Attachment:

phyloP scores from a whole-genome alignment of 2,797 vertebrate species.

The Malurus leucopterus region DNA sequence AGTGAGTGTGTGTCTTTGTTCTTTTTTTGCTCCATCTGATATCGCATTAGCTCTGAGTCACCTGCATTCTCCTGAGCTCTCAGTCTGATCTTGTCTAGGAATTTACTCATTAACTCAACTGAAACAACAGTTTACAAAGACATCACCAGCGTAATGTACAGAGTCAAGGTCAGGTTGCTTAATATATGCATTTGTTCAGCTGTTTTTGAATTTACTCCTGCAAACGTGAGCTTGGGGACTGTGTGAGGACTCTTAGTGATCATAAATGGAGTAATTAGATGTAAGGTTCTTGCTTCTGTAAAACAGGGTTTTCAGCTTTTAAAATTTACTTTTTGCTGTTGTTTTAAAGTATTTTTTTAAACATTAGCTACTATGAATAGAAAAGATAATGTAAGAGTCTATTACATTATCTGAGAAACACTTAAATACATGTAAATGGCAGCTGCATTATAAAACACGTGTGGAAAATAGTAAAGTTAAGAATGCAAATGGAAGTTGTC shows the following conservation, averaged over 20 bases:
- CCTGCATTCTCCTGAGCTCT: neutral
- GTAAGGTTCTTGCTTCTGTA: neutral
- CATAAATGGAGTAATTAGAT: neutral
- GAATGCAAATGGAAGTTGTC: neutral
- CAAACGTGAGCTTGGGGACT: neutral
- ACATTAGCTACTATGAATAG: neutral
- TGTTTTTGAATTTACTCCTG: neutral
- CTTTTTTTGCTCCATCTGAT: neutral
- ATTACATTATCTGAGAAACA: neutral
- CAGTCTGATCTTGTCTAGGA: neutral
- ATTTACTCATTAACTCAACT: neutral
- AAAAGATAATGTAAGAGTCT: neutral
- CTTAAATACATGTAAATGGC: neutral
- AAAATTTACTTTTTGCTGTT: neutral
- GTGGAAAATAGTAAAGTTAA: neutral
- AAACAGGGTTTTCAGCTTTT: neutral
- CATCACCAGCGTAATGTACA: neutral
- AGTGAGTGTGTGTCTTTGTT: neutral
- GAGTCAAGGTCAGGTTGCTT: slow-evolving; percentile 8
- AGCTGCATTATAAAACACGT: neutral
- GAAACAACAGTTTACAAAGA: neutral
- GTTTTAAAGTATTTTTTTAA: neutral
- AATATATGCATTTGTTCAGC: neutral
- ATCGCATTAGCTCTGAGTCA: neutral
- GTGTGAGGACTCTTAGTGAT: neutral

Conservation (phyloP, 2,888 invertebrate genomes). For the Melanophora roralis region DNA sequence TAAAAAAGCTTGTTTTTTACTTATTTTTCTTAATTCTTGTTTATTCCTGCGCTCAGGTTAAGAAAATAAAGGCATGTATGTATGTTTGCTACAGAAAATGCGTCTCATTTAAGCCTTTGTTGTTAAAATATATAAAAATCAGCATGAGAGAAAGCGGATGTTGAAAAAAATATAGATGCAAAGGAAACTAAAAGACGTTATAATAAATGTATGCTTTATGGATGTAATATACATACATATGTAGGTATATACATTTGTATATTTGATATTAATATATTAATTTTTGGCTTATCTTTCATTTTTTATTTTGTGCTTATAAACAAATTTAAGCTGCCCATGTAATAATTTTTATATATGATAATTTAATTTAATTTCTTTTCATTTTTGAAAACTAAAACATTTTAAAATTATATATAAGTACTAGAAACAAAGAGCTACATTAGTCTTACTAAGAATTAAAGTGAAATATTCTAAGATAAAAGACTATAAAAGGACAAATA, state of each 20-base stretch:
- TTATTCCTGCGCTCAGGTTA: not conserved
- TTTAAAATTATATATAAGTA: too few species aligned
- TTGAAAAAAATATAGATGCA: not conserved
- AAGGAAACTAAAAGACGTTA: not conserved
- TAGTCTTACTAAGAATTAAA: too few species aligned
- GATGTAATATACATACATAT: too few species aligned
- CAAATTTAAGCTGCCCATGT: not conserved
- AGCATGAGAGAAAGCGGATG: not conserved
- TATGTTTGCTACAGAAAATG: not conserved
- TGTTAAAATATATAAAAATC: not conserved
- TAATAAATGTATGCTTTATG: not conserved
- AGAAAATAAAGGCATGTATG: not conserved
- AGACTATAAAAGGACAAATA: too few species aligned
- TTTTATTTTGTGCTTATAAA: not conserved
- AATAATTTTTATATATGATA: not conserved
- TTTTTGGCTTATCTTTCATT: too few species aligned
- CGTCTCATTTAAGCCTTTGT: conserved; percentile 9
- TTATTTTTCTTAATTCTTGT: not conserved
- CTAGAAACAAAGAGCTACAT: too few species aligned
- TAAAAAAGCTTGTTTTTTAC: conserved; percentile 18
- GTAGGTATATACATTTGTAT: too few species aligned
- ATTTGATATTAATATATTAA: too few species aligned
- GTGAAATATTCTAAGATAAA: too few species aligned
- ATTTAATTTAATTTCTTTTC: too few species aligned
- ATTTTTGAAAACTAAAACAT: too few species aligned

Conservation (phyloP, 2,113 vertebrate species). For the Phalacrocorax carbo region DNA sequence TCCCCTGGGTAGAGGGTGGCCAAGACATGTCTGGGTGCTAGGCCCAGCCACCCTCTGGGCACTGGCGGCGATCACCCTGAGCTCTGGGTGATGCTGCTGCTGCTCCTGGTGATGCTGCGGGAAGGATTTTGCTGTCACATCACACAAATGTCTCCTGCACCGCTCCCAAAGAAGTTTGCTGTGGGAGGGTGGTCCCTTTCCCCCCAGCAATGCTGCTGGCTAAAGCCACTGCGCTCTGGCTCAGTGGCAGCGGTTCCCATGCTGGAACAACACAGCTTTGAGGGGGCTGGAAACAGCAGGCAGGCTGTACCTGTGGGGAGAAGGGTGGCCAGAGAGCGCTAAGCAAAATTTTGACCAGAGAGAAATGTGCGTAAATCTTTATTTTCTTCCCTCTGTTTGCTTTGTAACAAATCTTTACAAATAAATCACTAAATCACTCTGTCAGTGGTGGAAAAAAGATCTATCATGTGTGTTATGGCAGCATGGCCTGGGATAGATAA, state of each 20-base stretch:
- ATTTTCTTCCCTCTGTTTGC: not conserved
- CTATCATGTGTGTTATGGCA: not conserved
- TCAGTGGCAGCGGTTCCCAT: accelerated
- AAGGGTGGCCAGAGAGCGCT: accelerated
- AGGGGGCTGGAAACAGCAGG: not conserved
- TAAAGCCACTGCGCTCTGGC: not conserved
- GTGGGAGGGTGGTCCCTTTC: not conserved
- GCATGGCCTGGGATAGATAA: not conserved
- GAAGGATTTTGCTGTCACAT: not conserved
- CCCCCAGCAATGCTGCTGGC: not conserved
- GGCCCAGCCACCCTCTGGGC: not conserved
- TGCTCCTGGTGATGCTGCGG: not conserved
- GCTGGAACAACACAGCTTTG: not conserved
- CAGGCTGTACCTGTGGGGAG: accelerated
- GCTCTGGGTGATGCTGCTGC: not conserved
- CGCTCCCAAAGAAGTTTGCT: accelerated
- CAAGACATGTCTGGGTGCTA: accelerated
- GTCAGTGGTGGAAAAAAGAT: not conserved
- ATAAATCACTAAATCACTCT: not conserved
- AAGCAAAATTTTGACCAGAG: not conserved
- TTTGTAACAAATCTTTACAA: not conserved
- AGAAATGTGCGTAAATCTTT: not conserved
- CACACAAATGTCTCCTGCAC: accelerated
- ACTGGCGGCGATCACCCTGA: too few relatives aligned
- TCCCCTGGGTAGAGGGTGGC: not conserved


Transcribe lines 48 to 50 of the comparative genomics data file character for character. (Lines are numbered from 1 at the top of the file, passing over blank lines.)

- TAAAAAAGCTTGTTTTTTAC: conserved; percentile 18
- GTAGGTATATACATTTGTAT: too few species aligned
- ATTTGATATTAATATATTAA: too few species aligned